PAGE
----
As the sirens wailed down the street, Tonya trembled. She actually became physically sick to her stomach with fear and worry. In this neighborhood, the sirens could only mean one thing. Would it be one of her children that the ambulance was picking up? She felt as if she was suffocating and could not get enough oxygen. Sweat poured down her flushed red face as the worry and fear took hold.
Tonya had attempted to be a good mother and provider. She had done the best that she could do as a single parent, but, somehow, somewhere, her best had not been enough. Both her boys, Jarrod, fourteen and Michel, sixteen had become involved in the gang, and there was no way she could get them out. She had thought about, no dreamed about moving out of this neighborhood, into a better one, however, realistically, she could not afford to. It took every meager penny she could scrape up just to put this roof over their heads. From the time their father left, she had worked long, hard hours just to put food on the table for her children. Many times, she went hungry herself, just so that her children could eat. She had no car, and bus transportation was just another luxury she could not afford, so regardless of the weather, she walked to and home from work. She was often exhausted from work, with little time or energy for her family. But, she did the best that she could.
Her boys now, scoffed at her and her paltry wages. They could make ten times as much as her week’s salary in one hour. Why go to school and get an education when the money was flowing now. Besides, they tried to explain, once someone got into the gang, there was only one way out-death. How, could her young children become so callous and hardened? She asked herself this question over and over again. What had she done wrong? Often times, they became angry at her, because she would not allow them to buy things for her. “Blood money” was what she called it and she wanted no part of it.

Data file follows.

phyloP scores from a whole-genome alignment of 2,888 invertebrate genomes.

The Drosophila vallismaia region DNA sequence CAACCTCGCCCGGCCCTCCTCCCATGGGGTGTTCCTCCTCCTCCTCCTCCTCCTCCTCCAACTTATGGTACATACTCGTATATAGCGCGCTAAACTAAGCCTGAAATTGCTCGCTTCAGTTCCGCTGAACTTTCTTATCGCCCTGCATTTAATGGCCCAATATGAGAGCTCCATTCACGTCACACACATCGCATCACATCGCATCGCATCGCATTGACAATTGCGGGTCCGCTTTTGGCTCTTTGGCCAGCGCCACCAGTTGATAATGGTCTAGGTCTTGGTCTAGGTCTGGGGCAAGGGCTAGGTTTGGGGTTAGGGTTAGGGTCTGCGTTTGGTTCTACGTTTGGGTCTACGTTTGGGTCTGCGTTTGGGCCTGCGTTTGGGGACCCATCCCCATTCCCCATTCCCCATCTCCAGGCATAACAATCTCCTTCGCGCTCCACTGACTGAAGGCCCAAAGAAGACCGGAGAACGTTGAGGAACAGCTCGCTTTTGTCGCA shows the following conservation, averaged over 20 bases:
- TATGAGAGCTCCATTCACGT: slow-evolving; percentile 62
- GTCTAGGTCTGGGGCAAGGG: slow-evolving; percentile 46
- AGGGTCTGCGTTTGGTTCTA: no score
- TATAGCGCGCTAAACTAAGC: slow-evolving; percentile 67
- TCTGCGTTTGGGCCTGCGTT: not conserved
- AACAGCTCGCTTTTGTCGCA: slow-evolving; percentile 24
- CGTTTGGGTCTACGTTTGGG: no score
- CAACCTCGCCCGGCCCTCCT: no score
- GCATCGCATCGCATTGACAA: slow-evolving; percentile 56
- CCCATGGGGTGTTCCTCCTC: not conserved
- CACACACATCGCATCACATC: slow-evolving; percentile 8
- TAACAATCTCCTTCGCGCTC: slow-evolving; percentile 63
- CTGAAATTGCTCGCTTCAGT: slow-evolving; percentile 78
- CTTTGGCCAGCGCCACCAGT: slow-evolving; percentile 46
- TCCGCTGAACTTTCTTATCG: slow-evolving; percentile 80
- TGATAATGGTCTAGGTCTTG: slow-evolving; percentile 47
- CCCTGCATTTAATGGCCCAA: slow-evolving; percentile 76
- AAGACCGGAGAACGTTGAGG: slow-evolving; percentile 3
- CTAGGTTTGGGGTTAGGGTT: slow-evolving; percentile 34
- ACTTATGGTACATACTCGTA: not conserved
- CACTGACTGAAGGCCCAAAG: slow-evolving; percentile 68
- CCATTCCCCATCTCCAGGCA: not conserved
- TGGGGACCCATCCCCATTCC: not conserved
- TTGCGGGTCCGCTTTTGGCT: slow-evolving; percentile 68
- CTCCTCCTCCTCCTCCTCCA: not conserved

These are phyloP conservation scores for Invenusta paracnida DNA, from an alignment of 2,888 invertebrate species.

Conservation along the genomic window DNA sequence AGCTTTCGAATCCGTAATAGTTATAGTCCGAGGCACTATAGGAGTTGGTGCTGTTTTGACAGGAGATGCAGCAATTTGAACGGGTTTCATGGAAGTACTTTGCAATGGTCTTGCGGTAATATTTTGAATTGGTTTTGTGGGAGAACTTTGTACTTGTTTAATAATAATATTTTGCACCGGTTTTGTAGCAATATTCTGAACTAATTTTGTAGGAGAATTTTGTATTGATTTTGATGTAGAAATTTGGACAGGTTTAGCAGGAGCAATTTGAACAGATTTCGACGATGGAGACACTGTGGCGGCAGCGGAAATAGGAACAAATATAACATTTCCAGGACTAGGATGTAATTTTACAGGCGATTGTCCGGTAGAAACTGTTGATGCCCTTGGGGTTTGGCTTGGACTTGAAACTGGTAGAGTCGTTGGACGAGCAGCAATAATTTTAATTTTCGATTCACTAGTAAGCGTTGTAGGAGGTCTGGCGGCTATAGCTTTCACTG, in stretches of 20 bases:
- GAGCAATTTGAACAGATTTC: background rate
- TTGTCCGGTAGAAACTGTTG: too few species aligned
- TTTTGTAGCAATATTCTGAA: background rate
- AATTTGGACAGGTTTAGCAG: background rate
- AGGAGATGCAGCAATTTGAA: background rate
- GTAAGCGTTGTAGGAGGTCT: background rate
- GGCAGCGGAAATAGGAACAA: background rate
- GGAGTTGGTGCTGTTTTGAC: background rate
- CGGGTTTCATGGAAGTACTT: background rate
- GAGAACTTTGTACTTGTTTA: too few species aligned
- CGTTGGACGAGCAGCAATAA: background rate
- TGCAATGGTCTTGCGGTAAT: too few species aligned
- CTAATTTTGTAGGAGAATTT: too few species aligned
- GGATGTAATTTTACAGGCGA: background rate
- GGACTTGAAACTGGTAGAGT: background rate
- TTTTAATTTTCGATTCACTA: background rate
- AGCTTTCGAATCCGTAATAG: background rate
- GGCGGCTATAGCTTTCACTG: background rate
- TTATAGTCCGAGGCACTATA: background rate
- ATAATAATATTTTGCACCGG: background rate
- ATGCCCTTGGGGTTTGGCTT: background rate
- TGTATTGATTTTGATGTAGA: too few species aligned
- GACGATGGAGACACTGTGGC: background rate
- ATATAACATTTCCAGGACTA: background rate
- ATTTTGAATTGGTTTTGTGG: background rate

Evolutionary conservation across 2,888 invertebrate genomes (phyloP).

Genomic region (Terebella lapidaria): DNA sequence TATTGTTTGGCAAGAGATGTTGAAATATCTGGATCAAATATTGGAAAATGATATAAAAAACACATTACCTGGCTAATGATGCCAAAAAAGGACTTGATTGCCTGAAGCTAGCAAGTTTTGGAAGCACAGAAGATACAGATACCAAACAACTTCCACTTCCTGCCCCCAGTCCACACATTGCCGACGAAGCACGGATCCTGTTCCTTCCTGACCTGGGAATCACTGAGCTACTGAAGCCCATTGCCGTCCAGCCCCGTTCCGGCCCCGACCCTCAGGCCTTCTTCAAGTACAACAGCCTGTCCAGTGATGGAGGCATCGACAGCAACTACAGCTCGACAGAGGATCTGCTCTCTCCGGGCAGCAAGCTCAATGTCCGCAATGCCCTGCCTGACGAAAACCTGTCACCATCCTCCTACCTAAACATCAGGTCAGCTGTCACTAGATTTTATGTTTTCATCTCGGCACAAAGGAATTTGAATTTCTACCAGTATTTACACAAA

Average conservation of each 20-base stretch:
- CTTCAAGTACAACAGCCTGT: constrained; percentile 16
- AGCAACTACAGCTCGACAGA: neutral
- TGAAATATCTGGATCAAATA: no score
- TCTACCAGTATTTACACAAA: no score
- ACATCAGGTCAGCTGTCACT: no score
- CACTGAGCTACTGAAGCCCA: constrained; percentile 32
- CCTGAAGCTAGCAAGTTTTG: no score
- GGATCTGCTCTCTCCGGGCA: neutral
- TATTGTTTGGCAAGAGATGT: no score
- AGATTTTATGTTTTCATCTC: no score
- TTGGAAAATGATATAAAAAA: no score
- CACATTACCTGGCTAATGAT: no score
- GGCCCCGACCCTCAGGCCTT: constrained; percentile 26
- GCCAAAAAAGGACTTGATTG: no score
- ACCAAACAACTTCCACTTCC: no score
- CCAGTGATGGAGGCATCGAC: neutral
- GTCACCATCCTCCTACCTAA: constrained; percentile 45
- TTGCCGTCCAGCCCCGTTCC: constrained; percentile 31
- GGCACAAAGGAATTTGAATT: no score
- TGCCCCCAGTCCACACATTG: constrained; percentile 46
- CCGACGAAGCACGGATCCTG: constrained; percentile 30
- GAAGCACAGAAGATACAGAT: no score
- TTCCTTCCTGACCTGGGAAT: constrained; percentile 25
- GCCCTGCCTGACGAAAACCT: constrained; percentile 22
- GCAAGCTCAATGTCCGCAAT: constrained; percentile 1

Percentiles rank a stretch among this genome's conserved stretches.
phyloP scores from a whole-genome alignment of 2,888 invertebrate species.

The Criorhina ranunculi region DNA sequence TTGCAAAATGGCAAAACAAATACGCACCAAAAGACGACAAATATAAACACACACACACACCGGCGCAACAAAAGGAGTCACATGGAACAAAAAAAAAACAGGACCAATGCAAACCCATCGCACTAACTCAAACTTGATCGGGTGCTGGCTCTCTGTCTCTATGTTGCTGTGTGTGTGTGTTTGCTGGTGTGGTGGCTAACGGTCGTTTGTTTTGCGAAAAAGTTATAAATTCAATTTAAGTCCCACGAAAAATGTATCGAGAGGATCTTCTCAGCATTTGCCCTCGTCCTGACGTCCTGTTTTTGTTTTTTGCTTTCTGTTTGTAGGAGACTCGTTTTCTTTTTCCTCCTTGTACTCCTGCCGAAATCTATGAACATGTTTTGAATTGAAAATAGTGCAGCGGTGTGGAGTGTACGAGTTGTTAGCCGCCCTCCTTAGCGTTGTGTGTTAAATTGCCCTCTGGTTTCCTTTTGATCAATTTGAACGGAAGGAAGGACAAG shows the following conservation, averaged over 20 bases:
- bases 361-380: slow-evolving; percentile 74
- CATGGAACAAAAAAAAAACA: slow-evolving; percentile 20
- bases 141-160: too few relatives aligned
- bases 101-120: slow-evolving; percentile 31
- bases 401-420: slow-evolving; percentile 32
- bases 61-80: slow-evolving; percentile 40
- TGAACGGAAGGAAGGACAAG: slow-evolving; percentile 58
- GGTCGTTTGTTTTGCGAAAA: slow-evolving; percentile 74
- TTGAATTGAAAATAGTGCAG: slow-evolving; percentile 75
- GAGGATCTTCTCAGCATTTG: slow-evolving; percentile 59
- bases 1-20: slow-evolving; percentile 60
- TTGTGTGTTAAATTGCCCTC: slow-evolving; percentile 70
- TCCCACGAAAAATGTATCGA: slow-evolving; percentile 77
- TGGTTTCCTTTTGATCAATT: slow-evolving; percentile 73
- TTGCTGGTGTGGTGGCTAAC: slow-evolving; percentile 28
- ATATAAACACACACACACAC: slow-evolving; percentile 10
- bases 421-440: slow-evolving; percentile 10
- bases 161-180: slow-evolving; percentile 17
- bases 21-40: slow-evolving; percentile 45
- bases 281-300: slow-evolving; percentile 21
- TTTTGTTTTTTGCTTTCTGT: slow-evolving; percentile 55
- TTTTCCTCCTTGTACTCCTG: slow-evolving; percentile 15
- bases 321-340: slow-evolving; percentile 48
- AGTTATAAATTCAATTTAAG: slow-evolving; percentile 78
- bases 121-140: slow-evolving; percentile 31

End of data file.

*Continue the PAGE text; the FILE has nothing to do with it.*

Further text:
Stomach tied into knots and her heart beating violently, Tonya began to pace the floors as she cried and prayed. “Oh God, please don’t let it be my children tonight. Please bring them home safely.” Even though she kept repeating this prayer over and over, her mother instincts told her heart that this prayer would not be answered tonight-that it was too late.
She felt the presence at the door, before she heard the knock. When she opened the door and saw the police officer standing at the door, she crumpled to the floor in a heap of tears. From a distance, she heard a voice echo, “I’m sorry madam, but we need you to identify two bodies.”
Sadly, even though this scenario is not an actual fact, the reality is that too many families face a similar scene. Somehow, somewhere, we have lost our children to the gangs. We shake our heads at them and even tremble in fear from our own young children. It is a rising problem for all of society. Personally, I believe that it is a problem that affects every person, whether it is their child or not. Along with the gangs comes the drugs and terrible violence. Somehow, we must find the ability and strength to take our children back, to free them and ourselves from this lifestyle. But, that also means, becoming involved. Maybe it means getting to know our neighbors and forming neighborhood watches or providing other outlets and community programs for our youth, to keep them off the streets. Maybe it means our churches need to become more involved with the youth, encouraging them. Maybe it is becoming involved in the big sister or big brother programs, to give the children company and adult guidance. Most of these children have lost all hope in life; we need to give them something to hope for.
Kathleen Ann Shelton
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